Table 9 shows results from making seven samples of lime suspensions in which mainly KOH and Ca(OH)2 were varied. Samples 1 and 2 were so thick they were diluted with water to produce Samples 3 and 4 respectively. Low levels of KOH did not give an immediate response in the pH adjustment test using a very dilute solution of phosphoric acid, and adjusting the solution to 12.0 pH. This and other observations lead to the observation that at least 5% KOH is needed or a ratio of at least 1 part KOH to 8 parts Ca(OH)2. More KOH gives even more rapid adjustment to 12.0 pH. The soluble KOH seeks out and destroys bacteria while the pH is uniformly adjusted to 12, better and more thoroughly than with Ca(OH)2 suspension alone. The more KOH used, the more direct and rapid is the adjustment to 12.0 pH. However, the KOH is considerably more expensive than the lime. Therefore, the use of at least 1 part Ca(OH)2 with 1 part KOH keeps the cost reasonable. A 2 to 1 ratio is better. The soluble KOH produces a denser solution, thus giving more support for keeping the lime in suspension.

The result is that the KOH should be present in the composition at least in an amount providing a KOH:Ca(OH)2 ratio of 1:8 to provide sufficiently rapid adjustment of the treated sewage to 12.0 pH, but should not exceed a ratio of 1:1 and preferably 1:2 to maintain a sufficiently low cost.

FIGS. 1, 2 and 3 show the cost and performance effects from using various combinations of KOH and Ca(OH)2. FIGS. 2 and 3 show a higher cost for higher levels of KOH in the mix. The reverse is true of Ca(OH)2. A range of 0.7 to 1.2¢/eq is thought to encompass the preferred cost/performance area. The lower cost level gives way to poor performance.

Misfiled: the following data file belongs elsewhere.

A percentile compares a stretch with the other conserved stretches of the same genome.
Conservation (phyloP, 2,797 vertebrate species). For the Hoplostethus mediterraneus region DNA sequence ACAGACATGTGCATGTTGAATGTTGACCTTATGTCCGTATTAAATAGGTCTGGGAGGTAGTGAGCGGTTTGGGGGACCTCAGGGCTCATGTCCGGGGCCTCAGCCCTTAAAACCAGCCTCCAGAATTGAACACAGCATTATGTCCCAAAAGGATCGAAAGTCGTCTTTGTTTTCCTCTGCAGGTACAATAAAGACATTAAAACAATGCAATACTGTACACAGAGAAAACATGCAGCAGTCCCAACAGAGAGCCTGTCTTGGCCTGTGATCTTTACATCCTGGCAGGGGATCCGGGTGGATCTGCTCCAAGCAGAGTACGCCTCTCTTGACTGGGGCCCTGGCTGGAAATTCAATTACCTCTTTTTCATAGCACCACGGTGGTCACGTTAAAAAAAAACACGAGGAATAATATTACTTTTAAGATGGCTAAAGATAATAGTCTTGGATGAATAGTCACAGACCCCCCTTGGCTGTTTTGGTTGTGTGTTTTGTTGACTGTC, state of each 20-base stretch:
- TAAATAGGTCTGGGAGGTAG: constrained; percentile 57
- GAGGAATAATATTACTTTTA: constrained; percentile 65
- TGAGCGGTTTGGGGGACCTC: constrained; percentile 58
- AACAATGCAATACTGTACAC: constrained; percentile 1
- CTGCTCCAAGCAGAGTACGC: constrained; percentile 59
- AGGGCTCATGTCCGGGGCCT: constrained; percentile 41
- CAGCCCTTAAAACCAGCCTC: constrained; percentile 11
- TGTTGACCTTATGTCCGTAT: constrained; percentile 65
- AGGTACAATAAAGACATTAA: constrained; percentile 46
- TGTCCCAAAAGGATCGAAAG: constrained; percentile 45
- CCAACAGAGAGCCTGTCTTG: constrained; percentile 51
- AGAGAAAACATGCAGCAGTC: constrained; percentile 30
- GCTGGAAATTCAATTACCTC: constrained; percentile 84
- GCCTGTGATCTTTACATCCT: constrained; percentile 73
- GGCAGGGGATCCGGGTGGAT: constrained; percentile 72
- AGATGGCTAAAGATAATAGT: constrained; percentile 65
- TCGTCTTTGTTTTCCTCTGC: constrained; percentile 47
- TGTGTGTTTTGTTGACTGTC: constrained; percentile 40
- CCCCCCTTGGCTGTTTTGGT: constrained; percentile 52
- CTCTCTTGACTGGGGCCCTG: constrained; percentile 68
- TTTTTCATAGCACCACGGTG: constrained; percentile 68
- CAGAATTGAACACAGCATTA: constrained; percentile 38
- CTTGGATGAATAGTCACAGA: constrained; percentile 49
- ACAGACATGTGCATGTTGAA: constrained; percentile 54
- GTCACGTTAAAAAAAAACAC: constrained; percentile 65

FIG. 1 summarizes the range of effects, including the amount of water. In general, water usage less than 42-46% is too thick to handle. Samples containing greater than 58% water are too thin, viscosity-wise. A usage of more water is effective if a thickener is used to stabilize the suspension. However, even with a thickener, a level of about 75% water would be about maximum for hauling and storing economically.

FIG. 4 also shows the effect of water vs. solids including the extra additives Mg(OH)2 and KCl. The dashed lines depict a range of 47 to 54% water, whereas 46 to 56% water may be the preferred range, it can be extended to 75% if thickener is used. Polyvinyl alcohol or a polyelectrolyte may be used as a thickener to improve suspension.

FIG. 5 shows alkalinity (milliequivalents per gram--meq/g) versus % Ca(OH)2. In general, alkalinity increases with an increase in Ca(OH)2. However, Mg(OH)2 and water influence this parameter. Most of the samples prepared fall in the range of 10.5 to 12.5 meq/g, but diluted samples may be as low as 7 meq/g.

The range of composition extracted from the graphs is stated above. The preferred range makes good workable products. The broad range encompasses the dilute and the thicker compositions that have marginal handling qualities. As the slurry becomes too dilute with water, some settling occurs during storage and handling.

While certain preferred embodiments of the present invention have been disclosed in detail, it is to be understood that various modifications may be adopted without departing from the spirit of the invention or scope of the following claims.